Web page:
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Town Board may turn Pattern Book recommendations, such as building height limits, into law

The Town Board held three public hearings Tuesday regarding zoning and code recommendations contained in the recently adopted Pattern Book.

Specifically, the Town Board is proposing that those recommendations be incorporated into the town code. 

“There’s always been this controversy in our downtown,” Jefferson Murphree, the town’s building and planning administrator, said during a public hearing on codifying the Pattern Book’s recommendations. 

“While we strive for new development in the downtown, the 60-foot, five-story buildings have brought to our attention how massive they are. One of the things we wanted to look at in the Pattern Book was the size, scale and mass of these buildings,” Mr. Murphree said. 

The Pattern Book recommends 40-foot height limits and 45-degree setbacks beyond the third floor, among other things. 

The proposal also has a “grandfather” provision, whereby any application that was filed on or before Jan. 20, 2021, would not be required to adhere to the exact standards of the code, but would be strongly encouraged to, Mr. Murphree said.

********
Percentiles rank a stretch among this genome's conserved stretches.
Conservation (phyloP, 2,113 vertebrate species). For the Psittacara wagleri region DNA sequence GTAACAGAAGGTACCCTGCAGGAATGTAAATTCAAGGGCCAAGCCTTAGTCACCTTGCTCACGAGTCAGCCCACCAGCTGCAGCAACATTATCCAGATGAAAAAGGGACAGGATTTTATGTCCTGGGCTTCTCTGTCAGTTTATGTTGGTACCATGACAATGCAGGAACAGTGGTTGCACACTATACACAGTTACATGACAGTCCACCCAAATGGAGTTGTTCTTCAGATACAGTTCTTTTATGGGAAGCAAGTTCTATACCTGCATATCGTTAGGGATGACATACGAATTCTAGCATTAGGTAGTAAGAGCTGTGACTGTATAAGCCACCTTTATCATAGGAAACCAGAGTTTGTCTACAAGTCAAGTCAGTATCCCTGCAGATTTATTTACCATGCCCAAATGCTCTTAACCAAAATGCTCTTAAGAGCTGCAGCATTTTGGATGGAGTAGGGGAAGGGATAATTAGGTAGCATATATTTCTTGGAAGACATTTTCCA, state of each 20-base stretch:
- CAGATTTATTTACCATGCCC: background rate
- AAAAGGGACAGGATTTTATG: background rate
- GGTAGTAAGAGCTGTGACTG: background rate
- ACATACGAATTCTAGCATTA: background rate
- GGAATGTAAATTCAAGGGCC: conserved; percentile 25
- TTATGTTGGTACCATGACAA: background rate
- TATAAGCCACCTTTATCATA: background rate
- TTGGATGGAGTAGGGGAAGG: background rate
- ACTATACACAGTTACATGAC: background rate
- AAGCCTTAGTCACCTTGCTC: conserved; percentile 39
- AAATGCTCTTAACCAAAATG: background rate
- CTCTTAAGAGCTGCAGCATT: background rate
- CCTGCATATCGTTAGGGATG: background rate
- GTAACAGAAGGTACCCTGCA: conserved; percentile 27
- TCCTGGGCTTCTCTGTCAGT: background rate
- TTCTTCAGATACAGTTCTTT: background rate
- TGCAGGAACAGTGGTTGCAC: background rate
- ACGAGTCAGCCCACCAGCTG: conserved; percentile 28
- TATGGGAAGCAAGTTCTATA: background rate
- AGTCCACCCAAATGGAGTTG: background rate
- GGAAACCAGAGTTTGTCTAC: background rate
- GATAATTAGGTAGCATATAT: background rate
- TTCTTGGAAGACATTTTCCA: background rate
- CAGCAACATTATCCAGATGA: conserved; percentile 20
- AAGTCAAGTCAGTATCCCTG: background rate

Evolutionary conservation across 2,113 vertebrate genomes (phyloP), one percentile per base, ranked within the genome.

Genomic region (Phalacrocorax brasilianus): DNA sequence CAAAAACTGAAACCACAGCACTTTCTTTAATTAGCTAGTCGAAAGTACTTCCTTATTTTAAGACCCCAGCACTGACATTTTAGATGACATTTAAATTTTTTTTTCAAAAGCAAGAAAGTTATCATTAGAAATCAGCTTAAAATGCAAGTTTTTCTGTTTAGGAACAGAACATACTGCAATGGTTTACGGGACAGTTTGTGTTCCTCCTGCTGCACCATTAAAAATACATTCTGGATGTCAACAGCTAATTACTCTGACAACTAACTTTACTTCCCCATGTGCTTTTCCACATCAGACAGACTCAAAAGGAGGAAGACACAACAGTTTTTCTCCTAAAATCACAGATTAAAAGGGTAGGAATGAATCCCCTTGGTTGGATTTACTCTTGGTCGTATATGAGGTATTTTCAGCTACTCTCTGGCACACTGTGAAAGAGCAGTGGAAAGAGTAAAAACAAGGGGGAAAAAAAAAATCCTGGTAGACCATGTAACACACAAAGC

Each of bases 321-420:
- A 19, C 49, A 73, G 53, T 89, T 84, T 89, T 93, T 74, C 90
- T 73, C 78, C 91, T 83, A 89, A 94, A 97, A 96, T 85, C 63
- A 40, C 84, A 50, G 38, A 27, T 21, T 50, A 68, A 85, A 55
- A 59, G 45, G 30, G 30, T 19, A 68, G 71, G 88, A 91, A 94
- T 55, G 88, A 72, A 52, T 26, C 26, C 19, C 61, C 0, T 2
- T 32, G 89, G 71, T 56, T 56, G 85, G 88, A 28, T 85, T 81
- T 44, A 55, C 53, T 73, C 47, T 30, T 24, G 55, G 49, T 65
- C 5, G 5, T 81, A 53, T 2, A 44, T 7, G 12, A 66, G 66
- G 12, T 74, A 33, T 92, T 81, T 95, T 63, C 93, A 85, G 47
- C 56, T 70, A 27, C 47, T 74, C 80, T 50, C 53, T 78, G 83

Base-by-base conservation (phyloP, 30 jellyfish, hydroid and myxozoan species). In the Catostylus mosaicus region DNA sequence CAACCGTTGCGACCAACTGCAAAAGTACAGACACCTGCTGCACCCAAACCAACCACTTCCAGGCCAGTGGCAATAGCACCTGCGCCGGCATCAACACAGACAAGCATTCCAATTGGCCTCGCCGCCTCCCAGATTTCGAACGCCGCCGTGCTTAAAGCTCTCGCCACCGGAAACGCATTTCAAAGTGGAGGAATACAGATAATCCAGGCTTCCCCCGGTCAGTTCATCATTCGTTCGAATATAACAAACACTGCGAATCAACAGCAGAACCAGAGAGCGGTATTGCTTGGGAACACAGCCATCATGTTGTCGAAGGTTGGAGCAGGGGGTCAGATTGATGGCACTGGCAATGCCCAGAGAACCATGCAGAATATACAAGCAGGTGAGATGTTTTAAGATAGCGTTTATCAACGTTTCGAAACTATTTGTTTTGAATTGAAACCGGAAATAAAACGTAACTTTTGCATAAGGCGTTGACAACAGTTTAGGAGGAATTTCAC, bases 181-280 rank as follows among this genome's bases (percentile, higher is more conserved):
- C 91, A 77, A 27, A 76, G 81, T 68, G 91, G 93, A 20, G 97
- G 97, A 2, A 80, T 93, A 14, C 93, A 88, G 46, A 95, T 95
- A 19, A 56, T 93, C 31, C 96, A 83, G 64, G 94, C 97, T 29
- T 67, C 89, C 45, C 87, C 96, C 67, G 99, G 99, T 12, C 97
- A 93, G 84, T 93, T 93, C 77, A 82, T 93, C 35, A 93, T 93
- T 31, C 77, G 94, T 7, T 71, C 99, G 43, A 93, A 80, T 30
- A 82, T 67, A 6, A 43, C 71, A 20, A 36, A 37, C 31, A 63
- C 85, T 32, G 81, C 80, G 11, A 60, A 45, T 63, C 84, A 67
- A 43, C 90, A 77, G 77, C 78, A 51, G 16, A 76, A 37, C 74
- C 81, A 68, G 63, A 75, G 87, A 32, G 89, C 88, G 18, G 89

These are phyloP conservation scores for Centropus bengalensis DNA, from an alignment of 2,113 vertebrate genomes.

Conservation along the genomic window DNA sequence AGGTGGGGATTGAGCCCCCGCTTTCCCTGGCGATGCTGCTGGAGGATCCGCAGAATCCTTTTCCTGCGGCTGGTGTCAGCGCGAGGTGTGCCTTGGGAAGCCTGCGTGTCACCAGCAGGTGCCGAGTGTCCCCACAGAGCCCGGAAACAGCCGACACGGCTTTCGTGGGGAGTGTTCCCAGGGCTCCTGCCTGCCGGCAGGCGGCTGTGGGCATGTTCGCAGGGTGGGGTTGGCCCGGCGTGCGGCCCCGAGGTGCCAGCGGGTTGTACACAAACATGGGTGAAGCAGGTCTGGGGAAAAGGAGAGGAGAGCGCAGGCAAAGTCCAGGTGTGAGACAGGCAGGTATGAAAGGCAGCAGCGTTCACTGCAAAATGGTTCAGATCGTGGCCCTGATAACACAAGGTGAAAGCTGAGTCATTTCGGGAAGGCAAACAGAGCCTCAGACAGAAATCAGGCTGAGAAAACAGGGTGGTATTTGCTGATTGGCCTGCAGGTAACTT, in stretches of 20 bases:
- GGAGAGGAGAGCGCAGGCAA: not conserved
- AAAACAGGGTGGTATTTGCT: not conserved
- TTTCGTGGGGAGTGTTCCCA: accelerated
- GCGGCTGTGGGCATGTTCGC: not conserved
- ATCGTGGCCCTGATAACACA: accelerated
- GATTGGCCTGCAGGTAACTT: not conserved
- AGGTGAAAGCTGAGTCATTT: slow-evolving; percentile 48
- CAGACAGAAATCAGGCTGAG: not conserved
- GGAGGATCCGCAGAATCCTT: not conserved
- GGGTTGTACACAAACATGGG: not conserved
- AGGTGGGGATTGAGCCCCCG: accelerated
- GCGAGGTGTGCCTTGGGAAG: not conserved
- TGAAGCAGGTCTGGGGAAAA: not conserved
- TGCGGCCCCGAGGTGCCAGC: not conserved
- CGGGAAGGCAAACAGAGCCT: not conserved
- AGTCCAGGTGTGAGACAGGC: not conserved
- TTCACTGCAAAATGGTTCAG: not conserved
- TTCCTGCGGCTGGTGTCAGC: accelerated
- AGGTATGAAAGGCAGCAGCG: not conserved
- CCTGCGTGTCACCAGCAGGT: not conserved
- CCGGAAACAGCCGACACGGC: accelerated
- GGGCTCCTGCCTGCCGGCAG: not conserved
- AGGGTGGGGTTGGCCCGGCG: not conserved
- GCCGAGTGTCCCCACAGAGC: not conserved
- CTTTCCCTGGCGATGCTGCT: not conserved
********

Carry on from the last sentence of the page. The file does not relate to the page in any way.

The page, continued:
John Wagner, an attorney representing developer Robert Muchnick, whose company, the Metro Group, has proposed a 170-unit mixed-use development on the site of the former Sears building, is seeking an exemption. 

He said they knew there were proposed code revisions that could affect their property, and that they’ve discussed “grandfathering” the project “to allow us to be exempt from certain restrictions in that code that we would not be able to comply with.”

Architect Martin Sendlewski opposed sections of the proposal that call for “net zero energy” and “green roofs,” which cut down on run-off. He feels it should not be a requirement, but should be incentive based.

He said putting net zero energy in the code “is really scary,” and that those decisions should be up to the developer and the property owner. 

Former councilwoman Catherine Kent said “getting changes for the Pattern Book was a long time coming.” As for the Pattern Book guidelines, she said, “I’m very excited about this.” 

There were 1,200 respondents to a survey put out in conjunction with the Pattern Book, she said. 

She urged the board to keep the green roof and zero net energy provisions. 

“I’m glad to see the Pattern Book come to fruition,” said Connie Lassandro, a building consultant. She said it will give the downtown consistency.

The Town Board closed the hearing but left it open for written comment until Friday, May 13, at 4:30 p.m. at the Town Clerk’s office.